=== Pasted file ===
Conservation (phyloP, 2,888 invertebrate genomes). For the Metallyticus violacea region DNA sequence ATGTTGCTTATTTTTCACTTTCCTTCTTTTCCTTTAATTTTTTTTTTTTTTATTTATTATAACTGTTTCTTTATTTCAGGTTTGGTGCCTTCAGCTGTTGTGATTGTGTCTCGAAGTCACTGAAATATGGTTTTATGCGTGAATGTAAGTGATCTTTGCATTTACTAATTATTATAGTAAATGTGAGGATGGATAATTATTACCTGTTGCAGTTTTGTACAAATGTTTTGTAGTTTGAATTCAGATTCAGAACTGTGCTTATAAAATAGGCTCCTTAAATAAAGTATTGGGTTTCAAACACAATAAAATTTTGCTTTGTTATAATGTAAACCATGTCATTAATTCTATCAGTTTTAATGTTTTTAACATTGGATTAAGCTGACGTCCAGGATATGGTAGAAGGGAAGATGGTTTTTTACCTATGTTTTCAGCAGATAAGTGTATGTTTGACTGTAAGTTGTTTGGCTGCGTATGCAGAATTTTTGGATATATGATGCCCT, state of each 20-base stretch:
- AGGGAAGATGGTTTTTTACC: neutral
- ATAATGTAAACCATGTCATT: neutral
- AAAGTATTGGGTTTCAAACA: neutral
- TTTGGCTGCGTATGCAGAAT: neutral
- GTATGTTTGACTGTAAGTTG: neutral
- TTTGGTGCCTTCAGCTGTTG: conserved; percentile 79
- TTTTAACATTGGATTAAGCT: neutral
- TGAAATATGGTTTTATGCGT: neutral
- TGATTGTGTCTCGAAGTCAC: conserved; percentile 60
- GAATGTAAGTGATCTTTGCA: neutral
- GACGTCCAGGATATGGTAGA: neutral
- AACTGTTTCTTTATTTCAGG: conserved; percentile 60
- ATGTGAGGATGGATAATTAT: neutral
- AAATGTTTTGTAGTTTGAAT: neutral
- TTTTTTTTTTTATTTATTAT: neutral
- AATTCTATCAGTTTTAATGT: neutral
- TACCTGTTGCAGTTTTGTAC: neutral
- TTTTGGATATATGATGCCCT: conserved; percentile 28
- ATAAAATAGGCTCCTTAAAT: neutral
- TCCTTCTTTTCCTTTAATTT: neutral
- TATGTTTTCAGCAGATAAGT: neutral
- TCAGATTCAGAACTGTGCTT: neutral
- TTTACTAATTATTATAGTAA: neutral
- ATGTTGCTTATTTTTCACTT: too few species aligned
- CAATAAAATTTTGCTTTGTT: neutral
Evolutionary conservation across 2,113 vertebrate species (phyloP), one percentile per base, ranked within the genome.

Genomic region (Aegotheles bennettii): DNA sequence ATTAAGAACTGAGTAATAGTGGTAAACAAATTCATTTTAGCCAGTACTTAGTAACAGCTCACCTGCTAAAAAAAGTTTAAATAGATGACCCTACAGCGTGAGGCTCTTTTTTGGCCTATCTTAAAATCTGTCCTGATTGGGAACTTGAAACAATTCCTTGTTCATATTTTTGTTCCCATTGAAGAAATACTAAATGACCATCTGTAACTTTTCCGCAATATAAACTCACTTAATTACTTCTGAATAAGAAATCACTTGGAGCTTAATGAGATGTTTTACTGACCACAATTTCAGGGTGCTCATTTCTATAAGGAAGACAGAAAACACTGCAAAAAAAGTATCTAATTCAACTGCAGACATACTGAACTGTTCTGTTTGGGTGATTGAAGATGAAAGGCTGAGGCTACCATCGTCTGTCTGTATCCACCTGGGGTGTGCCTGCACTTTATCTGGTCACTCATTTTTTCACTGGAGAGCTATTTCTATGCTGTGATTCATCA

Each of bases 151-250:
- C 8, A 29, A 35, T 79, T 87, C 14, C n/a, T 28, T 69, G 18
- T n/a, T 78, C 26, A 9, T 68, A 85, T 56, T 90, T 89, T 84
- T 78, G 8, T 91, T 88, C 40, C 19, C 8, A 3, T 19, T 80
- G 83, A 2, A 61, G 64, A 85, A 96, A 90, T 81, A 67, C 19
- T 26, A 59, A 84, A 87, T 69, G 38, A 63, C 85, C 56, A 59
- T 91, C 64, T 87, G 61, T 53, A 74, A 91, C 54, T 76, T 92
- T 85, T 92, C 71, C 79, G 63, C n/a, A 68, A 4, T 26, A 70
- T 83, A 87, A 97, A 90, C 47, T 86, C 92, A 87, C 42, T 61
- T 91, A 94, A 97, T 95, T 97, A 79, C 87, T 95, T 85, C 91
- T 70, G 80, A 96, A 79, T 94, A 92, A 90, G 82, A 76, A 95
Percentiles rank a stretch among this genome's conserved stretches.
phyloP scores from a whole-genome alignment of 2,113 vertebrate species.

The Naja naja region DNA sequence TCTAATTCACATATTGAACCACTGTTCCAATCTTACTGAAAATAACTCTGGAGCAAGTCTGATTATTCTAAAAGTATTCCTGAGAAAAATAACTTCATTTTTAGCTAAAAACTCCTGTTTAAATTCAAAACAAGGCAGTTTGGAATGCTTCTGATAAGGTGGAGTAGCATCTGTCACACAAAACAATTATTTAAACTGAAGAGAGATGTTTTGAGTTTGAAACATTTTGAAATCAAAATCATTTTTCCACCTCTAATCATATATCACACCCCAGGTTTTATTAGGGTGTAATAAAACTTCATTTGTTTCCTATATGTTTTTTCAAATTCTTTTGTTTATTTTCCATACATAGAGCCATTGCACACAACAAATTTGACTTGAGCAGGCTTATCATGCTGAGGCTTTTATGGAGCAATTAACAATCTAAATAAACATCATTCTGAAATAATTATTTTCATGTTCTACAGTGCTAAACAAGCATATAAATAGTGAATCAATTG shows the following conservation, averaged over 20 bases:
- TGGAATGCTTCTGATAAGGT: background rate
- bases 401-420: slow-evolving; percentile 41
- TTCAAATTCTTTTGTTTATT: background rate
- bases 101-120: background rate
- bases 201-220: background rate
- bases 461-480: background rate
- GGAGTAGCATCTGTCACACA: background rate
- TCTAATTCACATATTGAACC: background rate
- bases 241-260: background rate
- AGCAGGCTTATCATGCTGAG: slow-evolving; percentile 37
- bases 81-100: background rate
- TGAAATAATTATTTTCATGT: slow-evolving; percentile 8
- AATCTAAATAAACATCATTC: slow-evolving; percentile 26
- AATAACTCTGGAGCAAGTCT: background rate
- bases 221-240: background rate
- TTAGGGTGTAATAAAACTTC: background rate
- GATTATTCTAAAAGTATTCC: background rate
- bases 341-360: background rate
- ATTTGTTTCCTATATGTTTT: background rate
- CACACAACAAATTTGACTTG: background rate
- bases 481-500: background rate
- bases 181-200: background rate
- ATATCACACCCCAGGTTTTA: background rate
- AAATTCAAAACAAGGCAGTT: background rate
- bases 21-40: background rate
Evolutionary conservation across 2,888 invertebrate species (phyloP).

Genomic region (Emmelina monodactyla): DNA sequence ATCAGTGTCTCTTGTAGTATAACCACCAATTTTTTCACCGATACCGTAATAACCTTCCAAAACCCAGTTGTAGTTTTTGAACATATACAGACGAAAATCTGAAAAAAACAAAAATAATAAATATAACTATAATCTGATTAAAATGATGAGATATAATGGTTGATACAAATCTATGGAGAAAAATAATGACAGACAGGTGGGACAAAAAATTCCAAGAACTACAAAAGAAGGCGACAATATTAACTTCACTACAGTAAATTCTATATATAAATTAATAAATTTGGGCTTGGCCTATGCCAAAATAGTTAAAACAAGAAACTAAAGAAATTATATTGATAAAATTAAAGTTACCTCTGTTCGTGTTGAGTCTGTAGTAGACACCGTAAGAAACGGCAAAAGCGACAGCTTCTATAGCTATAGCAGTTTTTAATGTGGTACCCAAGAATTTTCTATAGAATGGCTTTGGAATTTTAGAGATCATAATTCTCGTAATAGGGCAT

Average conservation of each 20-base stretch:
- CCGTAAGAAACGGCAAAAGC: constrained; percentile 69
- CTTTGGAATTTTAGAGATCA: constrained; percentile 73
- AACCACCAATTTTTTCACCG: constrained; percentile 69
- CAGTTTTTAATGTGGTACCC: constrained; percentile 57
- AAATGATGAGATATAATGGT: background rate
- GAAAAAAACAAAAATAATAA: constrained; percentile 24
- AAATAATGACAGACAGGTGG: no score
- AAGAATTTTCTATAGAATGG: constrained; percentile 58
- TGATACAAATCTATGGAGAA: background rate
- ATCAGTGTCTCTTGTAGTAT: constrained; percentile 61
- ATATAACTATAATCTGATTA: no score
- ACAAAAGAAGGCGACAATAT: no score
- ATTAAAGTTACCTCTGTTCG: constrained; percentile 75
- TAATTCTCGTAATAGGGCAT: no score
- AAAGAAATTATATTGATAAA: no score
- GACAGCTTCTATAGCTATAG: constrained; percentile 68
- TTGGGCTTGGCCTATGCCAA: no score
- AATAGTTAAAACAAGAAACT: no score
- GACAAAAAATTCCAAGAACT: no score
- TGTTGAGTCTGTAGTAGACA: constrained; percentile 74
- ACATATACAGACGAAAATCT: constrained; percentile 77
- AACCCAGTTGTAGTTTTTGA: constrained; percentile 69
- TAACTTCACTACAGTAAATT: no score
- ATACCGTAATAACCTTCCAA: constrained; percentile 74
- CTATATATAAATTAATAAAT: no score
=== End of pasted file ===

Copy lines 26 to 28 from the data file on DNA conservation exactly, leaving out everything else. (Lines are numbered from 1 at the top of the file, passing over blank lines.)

- CAATAAAATTTTGCTTTGTT: neutral
Evolutionary conservation across 2,113 vertebrate species (phyloP), one percentile per base, ranked within the genome.

Genomic region (Aegotheles bennettii): DNA sequence ATTAAGAACTGAGTAATAGTGGTAAACAAATTCATTTTAGCCAGTACTTAGTAACAGCTCACCTGCTAAAAAAAGTTTAAATAGATGACCCTACAGCGTGAGGCTCTTTTTTGGCCTATCTTAAAATCTGTCCTGATTGGGAACTTGAAACAATTCCTTGTTCATATTTTTGTTCCCATTGAAGAAATACTAAATGACCATCTGTAACTTTTCCGCAATATAAACTCACTTAATTACTTCTGAATAAGAAATCACTTGGAGCTTAATGAGATGTTTTACTGACCACAATTTCAGGGTGCTCATTTCTATAAGGAAGACAGAAAACACTGCAAAAAAAGTATCTAATTCAACTGCAGACATACTGAACTGTTCTGTTTGGGTGATTGAAGATGAAAGGCTGAGGCTACCATCGTCTGTCTGTATCCACCTGGGGTGTGCCTGCACTTTATCTGGTCACTCATTTTTTCACTGGAGAGCTATTTCTATGCTGTGATTCATCA